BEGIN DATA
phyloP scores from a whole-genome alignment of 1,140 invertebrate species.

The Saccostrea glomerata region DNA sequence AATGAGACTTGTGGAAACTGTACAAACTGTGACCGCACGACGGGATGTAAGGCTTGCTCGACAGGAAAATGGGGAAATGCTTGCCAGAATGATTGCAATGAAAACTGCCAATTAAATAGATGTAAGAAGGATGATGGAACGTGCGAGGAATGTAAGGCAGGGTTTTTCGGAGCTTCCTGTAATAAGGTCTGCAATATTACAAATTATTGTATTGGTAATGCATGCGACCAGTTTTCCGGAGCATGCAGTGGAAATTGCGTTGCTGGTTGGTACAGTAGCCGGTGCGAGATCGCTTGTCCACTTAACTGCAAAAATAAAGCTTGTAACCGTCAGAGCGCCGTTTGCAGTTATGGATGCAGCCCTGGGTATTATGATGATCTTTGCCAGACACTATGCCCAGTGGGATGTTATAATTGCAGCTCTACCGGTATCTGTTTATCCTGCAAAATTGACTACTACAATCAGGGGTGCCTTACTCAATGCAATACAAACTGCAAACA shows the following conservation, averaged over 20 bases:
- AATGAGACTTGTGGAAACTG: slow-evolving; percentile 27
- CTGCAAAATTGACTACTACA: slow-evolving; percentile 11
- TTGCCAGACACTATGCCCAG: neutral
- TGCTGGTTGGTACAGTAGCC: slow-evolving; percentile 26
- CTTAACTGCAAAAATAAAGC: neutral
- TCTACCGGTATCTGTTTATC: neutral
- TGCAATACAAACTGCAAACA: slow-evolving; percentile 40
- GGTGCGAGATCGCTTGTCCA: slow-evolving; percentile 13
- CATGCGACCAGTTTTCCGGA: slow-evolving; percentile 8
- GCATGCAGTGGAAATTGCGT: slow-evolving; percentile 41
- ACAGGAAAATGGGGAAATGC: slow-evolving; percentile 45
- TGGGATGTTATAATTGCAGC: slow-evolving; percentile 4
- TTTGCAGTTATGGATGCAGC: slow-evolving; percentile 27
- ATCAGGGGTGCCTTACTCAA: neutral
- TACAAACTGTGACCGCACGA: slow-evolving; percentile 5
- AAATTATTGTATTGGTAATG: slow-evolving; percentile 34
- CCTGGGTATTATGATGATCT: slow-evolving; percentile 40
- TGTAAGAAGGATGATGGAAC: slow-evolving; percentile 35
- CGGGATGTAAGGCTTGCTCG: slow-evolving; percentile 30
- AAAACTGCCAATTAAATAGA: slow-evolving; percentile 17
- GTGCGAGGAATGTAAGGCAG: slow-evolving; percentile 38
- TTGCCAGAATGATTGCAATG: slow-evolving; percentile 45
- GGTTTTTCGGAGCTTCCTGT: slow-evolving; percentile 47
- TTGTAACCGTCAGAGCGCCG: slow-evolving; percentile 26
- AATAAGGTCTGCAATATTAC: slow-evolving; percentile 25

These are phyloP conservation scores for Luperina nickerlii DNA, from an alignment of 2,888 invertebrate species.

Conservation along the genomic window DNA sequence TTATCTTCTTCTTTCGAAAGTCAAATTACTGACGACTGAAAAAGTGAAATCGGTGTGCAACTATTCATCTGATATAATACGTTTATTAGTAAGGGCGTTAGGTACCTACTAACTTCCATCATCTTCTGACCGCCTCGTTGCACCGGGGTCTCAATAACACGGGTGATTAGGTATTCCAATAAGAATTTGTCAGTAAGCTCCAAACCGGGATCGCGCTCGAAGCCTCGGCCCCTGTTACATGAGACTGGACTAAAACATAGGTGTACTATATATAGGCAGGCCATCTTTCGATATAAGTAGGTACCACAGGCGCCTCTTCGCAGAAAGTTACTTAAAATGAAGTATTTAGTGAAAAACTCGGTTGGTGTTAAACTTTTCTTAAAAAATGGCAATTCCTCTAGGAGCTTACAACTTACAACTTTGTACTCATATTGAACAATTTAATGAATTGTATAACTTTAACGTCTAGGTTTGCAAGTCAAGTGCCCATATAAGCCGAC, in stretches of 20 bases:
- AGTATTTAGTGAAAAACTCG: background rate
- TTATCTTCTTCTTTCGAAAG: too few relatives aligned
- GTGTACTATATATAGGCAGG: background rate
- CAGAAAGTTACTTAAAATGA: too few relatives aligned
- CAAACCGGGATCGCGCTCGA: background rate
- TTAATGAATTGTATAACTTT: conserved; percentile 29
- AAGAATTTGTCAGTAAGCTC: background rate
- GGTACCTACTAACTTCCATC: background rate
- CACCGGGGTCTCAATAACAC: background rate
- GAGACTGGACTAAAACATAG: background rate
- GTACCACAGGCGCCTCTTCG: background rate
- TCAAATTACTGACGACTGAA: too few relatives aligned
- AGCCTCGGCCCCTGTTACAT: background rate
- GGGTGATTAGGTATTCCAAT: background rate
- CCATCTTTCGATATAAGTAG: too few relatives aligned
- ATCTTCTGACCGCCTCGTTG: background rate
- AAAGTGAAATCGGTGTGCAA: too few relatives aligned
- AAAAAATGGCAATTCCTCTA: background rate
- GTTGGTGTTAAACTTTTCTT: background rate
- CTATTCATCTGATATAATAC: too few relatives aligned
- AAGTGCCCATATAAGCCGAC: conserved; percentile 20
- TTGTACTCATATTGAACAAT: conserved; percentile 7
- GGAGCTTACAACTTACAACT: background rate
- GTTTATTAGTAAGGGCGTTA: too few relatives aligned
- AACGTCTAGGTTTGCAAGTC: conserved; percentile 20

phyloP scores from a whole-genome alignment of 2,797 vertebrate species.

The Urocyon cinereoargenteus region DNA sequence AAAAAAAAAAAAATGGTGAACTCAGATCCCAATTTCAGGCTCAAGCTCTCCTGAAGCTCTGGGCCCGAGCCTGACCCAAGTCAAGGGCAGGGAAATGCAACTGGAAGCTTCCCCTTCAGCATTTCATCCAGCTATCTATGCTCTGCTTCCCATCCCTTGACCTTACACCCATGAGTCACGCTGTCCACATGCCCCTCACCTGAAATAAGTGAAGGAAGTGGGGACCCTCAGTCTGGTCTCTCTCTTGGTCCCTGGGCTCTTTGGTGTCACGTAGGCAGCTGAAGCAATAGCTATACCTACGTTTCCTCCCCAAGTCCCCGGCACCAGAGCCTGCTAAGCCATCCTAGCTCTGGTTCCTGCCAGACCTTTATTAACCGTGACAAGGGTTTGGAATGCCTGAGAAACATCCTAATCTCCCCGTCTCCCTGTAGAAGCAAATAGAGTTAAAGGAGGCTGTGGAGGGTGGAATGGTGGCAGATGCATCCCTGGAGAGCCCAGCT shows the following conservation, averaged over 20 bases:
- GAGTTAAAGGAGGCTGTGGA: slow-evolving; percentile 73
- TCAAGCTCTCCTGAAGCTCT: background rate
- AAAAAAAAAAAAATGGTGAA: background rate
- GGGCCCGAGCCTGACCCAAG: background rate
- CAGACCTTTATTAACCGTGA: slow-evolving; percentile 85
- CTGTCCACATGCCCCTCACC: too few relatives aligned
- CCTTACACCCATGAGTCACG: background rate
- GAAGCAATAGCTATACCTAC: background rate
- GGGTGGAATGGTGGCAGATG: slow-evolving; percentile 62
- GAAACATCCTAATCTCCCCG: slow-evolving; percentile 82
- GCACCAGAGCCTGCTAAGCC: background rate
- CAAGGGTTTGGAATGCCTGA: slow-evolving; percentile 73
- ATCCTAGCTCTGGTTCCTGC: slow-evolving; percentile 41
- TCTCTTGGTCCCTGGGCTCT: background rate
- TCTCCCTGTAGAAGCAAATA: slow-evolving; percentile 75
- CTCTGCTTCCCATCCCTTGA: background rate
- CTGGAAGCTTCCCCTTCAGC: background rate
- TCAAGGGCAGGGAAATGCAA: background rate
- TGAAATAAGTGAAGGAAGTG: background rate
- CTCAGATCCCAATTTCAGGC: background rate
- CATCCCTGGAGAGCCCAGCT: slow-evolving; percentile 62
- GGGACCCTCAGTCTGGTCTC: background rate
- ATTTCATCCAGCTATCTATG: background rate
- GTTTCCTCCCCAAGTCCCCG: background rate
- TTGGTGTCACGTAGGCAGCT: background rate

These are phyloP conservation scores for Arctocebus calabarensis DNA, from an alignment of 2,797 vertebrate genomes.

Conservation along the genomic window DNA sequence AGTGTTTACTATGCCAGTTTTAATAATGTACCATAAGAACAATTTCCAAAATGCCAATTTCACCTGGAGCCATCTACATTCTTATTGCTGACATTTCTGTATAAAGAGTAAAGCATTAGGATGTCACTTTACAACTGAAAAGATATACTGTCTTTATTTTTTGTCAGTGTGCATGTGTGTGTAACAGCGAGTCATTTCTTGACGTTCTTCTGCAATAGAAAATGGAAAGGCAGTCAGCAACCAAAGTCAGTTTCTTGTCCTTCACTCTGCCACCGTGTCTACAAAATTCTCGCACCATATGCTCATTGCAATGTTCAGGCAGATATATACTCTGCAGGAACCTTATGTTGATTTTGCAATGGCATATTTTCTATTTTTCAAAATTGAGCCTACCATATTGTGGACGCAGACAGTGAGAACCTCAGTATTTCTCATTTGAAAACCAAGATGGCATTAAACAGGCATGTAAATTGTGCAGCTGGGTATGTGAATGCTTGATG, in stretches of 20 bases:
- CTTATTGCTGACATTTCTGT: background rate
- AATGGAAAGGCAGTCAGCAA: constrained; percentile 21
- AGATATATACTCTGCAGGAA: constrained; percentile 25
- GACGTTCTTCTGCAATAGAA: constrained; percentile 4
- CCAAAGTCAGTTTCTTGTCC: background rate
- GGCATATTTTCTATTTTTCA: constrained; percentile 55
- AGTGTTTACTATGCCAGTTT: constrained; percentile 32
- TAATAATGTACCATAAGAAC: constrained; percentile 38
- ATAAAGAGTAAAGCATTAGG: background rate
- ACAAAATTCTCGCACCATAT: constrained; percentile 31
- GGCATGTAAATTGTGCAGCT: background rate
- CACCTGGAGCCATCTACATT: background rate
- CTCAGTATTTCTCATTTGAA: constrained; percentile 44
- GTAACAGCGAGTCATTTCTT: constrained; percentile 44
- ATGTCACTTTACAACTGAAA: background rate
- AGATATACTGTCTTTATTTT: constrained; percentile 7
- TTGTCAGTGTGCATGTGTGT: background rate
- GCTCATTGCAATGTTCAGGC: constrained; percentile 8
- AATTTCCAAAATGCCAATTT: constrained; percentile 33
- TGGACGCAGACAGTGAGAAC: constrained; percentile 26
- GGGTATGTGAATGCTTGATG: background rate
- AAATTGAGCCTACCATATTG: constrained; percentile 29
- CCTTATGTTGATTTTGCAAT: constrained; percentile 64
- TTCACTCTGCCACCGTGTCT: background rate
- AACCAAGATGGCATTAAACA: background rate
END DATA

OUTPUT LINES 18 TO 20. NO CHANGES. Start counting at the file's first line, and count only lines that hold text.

- AAATTATTGTATTGGTAATG: slow-evolving; percentile 34
- CCTGGGTATTATGATGATCT: slow-evolving; percentile 40
- TGTAAGAAGGATGATGGAAC: slow-evolving; percentile 35